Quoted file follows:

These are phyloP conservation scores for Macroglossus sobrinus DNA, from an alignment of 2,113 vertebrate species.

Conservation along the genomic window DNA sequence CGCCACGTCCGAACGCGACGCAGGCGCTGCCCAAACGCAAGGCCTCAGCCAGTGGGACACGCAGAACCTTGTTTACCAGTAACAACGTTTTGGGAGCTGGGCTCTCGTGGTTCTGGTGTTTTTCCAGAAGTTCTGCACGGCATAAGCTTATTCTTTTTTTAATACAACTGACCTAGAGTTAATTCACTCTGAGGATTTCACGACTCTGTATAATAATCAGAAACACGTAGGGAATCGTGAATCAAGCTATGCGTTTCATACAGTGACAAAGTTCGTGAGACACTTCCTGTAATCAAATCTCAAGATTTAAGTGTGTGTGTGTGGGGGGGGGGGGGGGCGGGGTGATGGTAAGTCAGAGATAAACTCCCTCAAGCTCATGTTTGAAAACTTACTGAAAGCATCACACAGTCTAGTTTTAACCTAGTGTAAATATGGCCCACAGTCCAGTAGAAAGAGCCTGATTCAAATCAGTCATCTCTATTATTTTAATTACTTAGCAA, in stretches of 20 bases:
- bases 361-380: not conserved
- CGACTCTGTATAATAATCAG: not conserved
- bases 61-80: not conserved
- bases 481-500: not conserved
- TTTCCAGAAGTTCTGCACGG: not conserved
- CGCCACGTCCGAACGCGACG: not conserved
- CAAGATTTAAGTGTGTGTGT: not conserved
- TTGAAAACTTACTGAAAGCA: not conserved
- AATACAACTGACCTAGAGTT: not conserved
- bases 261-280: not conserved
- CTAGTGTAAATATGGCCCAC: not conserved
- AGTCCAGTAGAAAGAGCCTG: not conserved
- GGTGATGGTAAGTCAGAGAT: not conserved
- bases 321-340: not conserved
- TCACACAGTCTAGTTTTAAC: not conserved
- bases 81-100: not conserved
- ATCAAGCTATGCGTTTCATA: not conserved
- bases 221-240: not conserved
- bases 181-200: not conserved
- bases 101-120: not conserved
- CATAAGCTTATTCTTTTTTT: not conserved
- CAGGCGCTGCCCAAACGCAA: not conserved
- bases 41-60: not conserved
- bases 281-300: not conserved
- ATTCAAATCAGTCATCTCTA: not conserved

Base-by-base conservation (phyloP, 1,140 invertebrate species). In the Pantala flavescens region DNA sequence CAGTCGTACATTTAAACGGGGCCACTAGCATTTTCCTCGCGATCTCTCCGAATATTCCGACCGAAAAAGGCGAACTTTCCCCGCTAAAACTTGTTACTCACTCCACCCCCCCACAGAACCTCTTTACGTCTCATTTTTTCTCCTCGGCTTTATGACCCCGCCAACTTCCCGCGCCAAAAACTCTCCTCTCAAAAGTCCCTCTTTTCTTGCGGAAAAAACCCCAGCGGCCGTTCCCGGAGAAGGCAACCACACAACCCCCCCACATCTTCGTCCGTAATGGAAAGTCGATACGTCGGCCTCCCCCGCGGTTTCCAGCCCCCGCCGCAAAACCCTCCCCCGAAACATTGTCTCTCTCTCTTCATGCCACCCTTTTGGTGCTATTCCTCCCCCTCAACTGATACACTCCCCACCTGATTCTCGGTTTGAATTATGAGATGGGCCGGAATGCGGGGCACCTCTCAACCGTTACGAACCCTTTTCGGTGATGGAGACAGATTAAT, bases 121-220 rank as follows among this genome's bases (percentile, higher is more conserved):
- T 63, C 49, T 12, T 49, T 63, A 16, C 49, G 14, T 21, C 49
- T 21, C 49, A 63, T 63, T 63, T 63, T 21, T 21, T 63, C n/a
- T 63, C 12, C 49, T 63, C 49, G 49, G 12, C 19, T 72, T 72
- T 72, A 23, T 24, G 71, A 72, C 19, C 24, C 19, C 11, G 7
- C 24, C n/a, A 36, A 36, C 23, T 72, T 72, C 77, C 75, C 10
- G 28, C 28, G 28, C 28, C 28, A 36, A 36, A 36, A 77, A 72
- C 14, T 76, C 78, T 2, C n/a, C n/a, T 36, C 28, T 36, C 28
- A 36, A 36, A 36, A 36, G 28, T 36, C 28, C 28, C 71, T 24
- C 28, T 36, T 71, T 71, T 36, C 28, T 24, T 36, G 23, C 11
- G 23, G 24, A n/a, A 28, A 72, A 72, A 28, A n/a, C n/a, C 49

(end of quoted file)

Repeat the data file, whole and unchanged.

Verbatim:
These are phyloP conservation scores for Macroglossus sobrinus DNA, from an alignment of 2,113 vertebrate species.

Conservation along the genomic window DNA sequence CGCCACGTCCGAACGCGACGCAGGCGCTGCCCAAACGCAAGGCCTCAGCCAGTGGGACACGCAGAACCTTGTTTACCAGTAACAACGTTTTGGGAGCTGGGCTCTCGTGGTTCTGGTGTTTTTCCAGAAGTTCTGCACGGCATAAGCTTATTCTTTTTTTAATACAACTGACCTAGAGTTAATTCACTCTGAGGATTTCACGACTCTGTATAATAATCAGAAACACGTAGGGAATCGTGAATCAAGCTATGCGTTTCATACAGTGACAAAGTTCGTGAGACACTTCCTGTAATCAAATCTCAAGATTTAAGTGTGTGTGTGTGGGGGGGGGGGGGGGCGGGGTGATGGTAAGTCAGAGATAAACTCCCTCAAGCTCATGTTTGAAAACTTACTGAAAGCATCACACAGTCTAGTTTTAACCTAGTGTAAATATGGCCCACAGTCCAGTAGAAAGAGCCTGATTCAAATCAGTCATCTCTATTATTTTAATTACTTAGCAA, in stretches of 20 bases:
- bases 361-380: not conserved
- CGACTCTGTATAATAATCAG: not conserved
- bases 61-80: not conserved
- bases 481-500: not conserved
- TTTCCAGAAGTTCTGCACGG: not conserved
- CGCCACGTCCGAACGCGACG: not conserved
- CAAGATTTAAGTGTGTGTGT: not conserved
- TTGAAAACTTACTGAAAGCA: not conserved
- AATACAACTGACCTAGAGTT: not conserved
- bases 261-280: not conserved
- CTAGTGTAAATATGGCCCAC: not conserved
- AGTCCAGTAGAAAGAGCCTG: not conserved
- GGTGATGGTAAGTCAGAGAT: not conserved
- bases 321-340: not conserved
- TCACACAGTCTAGTTTTAAC: not conserved
- bases 81-100: not conserved
- ATCAAGCTATGCGTTTCATA: not conserved
- bases 221-240: not conserved
- bases 181-200: not conserved
- bases 101-120: not conserved
- CATAAGCTTATTCTTTTTTT: not conserved
- CAGGCGCTGCCCAAACGCAA: not conserved
- bases 41-60: not conserved
- bases 281-300: not conserved
- ATTCAAATCAGTCATCTCTA: not conserved

Base-by-base conservation (phyloP, 1,140 invertebrate species). In the Pantala flavescens region DNA sequence CAGTCGTACATTTAAACGGGGCCACTAGCATTTTCCTCGCGATCTCTCCGAATATTCCGACCGAAAAAGGCGAACTTTCCCCGCTAAAACTTGTTACTCACTCCACCCCCCCACAGAACCTCTTTACGTCTCATTTTTTCTCCTCGGCTTTATGACCCCGCCAACTTCCCGCGCCAAAAACTCTCCTCTCAAAAGTCCCTCTTTTCTTGCGGAAAAAACCCCAGCGGCCGTTCCCGGAGAAGGCAACCACACAACCCCCCCACATCTTCGTCCGTAATGGAAAGTCGATACGTCGGCCTCCCCCGCGGTTTCCAGCCCCCGCCGCAAAACCCTCCCCCGAAACATTGTCTCTCTCTCTTCATGCCACCCTTTTGGTGCTATTCCTCCCCCTCAACTGATACACTCCCCACCTGATTCTCGGTTTGAATTATGAGATGGGCCGGAATGCGGGGCACCTCTCAACCGTTACGAACCCTTTTCGGTGATGGAGACAGATTAAT, bases 121-220 rank as follows among this genome's bases (percentile, higher is more conserved):
- T 63, C 49, T 12, T 49, T 63, A 16, C 49, G 14, T 21, C 49
- T 21, C 49, A 63, T 63, T 63, T 63, T 21, T 21, T 63, C n/a
- T 63, C 12, C 49, T 63, C 49, G 49, G 12, C 19, T 72, T 72
- T 72, A 23, T 24, G 71, A 72, C 19, C 24, C 19, C 11, G 7
- C 24, C n/a, A 36, A 36, C 23, T 72, T 72, C 77, C 75, C 10
- G 28, C 28, G 28, C 28, C 28, A 36, A 36, A 36, A 77, A 72
- C 14, T 76, C 78, T 2, C n/a, C n/a, T 36, C 28, T 36, C 28
- A 36, A 36, A 36, A 36, G 28, T 36, C 28, C 28, C 71, T 24
- C 28, T 36, T 71, T 71, T 36, C 28, T 24, T 36, G 23, C 11
- G 23, G 24, A n/a, A 28, A 72, A 72, A 28, A n/a, C n/a, C 49